Cultivating Presence Today for a Fulfilled Tomorrow

In

Doro Bush Koch and Tricia Reilly Koch

Life is a continuum. With time, come shifts. The caterpillar shares the same DNA as the butterfly it turns into, but they look very different. What brings us fulfillment at one stage of our life may look very different from what we pursue at another stage. 

Life can be richer as we get older. For many, especially those who find themselves no longer living in the shadows of their children’s lives, our 60s are about redefining ourselves. And with that process comes a new awareness of — and questioning of —  purpose. Consider the final lines in the curious and observant poem “The Summer Day” by Mary Oliver: “Tell me, what is it you plan to do with your one wild and precious life?” 

It may seem daunting or even challenging to consider purpose when we are transitioning out of familiar roles, be that as parents or in our professional lives. Change can cause discomfort, but it can also create space if we perceive it as an opportunity. 

Studies show that a sense of purpose is crucial to one’s happiness and sense of well-being. We need to know that we are here for a reason.  

If the notion of purpose presents you with a quandary, mindful practices can help. It’s important not to just will ourselves into actions we think we should take but rather to slow down and check in with inner teachers. When was the last time you asked yourself where you really are? 

There are many avenues to get to answers. And remember, the answers will shift over time, so it’s good to regularly schedule an appointment with these strategies. 

1. Find your way back to nature 

Even if you are not the type to strap on hiking boots, spending a least a few minutes every day mindfully walking a path or sitting in a spot and observing nature can help you feel grounded and give you new perspective. Listening to birdsong has proven to improve mood and mental alertness. If you’re ready to go further, look into forest bathing — a more immersive experience of sitting in and being present to nature. 

2. Cultivate a gratitude practice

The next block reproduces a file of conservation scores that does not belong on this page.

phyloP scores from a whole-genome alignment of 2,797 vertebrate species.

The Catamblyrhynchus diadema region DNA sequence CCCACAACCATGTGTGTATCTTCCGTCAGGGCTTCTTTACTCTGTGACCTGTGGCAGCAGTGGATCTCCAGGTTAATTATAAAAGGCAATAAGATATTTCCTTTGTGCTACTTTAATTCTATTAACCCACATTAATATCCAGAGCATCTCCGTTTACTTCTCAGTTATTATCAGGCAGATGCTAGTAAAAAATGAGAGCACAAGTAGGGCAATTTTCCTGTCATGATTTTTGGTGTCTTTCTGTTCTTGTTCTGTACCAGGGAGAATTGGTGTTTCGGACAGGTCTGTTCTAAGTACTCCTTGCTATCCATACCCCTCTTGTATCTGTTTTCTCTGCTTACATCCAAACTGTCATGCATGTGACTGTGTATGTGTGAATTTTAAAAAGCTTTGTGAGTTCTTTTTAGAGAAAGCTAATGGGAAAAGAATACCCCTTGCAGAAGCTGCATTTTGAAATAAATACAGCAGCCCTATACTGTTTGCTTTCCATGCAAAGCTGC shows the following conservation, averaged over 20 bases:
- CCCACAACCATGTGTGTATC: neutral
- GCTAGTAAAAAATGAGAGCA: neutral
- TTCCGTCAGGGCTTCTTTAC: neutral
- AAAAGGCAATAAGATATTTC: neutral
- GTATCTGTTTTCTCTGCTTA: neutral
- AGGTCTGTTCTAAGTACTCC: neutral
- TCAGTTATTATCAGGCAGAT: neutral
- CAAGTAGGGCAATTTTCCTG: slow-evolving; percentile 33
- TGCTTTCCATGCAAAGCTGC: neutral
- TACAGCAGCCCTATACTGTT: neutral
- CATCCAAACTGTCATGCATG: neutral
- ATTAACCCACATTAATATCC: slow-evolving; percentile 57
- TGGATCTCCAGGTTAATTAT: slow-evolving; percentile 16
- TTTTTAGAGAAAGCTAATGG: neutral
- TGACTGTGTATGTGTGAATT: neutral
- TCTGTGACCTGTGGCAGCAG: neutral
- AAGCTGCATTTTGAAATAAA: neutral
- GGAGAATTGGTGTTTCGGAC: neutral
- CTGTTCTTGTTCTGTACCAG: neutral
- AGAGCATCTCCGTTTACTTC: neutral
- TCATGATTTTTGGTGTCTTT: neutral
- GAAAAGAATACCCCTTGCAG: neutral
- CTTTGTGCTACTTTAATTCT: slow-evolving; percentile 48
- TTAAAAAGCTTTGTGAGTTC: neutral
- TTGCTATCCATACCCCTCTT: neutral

The more we focus on being grateful for what we have, the easier it is to remain positive and to let go of regrets. Try a gratitude journal where you write down one thing each day you are grateful for or make a list that you add to every time you think of something. Consider your language and spend more time thanking people out loud, even replacing apologies with thanks for understanding. When we shift our mindset to gratitude, our compassion extends to others and to ourselves. 

3. Prioritize the things that make your heart sing 

Do you find tremendous joy in attending art museums or sporting events? Dancing, writing, or walking along the beach? List at least five things you have loved and think about the last time you did them. If the idea still gives you tingles, find a way to put it on the calendar. When you have connected to something that feels deeply nourishing, you will have an easier time tapping into your inner wisdom. 

Once you have tried on one or more of these practices, you will be in a good position to have patience with yourself as you sit quietly and ask those probing questions about what matters to you and how you want to matter in the world.  

There will never be a right or wrong answer that will be true for all time. There will be what is true now. Mindfulness teaches us to live in the present. Focusing on who we are right now helps us to let go of the grip of nostalgia or worries about our future.  

Creating time to tune in and listen to today’s truth will help you take whatever is the next right step to live a purposeful life. 

The Summer Day by Mary Oliver 

Who made the world? 

Who made the swan, and the black bear? 

Who made the grasshopper? 

This grasshopper, I mean— 

the one who has flung herself out of the grass, 

the one who is eating sugar out of my hand, 

who is moving her jaws back and forth instead of up and down— 

who is gazing around with her enormous and complicated eyes. 

Now she lifts her pale forearms and thoroughly washes her face. 

Now she snaps her wings open, and floats away. 

I don’t know exactly what a prayer is. 

I do know how to pay attention, how to fall down 

into the grass, how to kneel down in the grass, 

how to be idle and blessed, how to stroll through the fields, 

which is what I have been doing all day. 

Tell me, what else should I have done? 

Doesn’t everything die at last, and too soon? 

Tell me, what is it you plan to do 

with your one wild and precious life? 

Growing Bolder contributors Doro Bush Koch and Tricia Reilly Koch are sisters-in-law who founded the wellness company BB&R, Bright, Bold and Real  over a decade and a half ago with a very clear goal: to share with others what they’ve learned about mindfulness and holistic living with the intention that everyone begin to live their best life.  Learn more about their retreats, workshops, courses and popular Health Gig podcast on their website.

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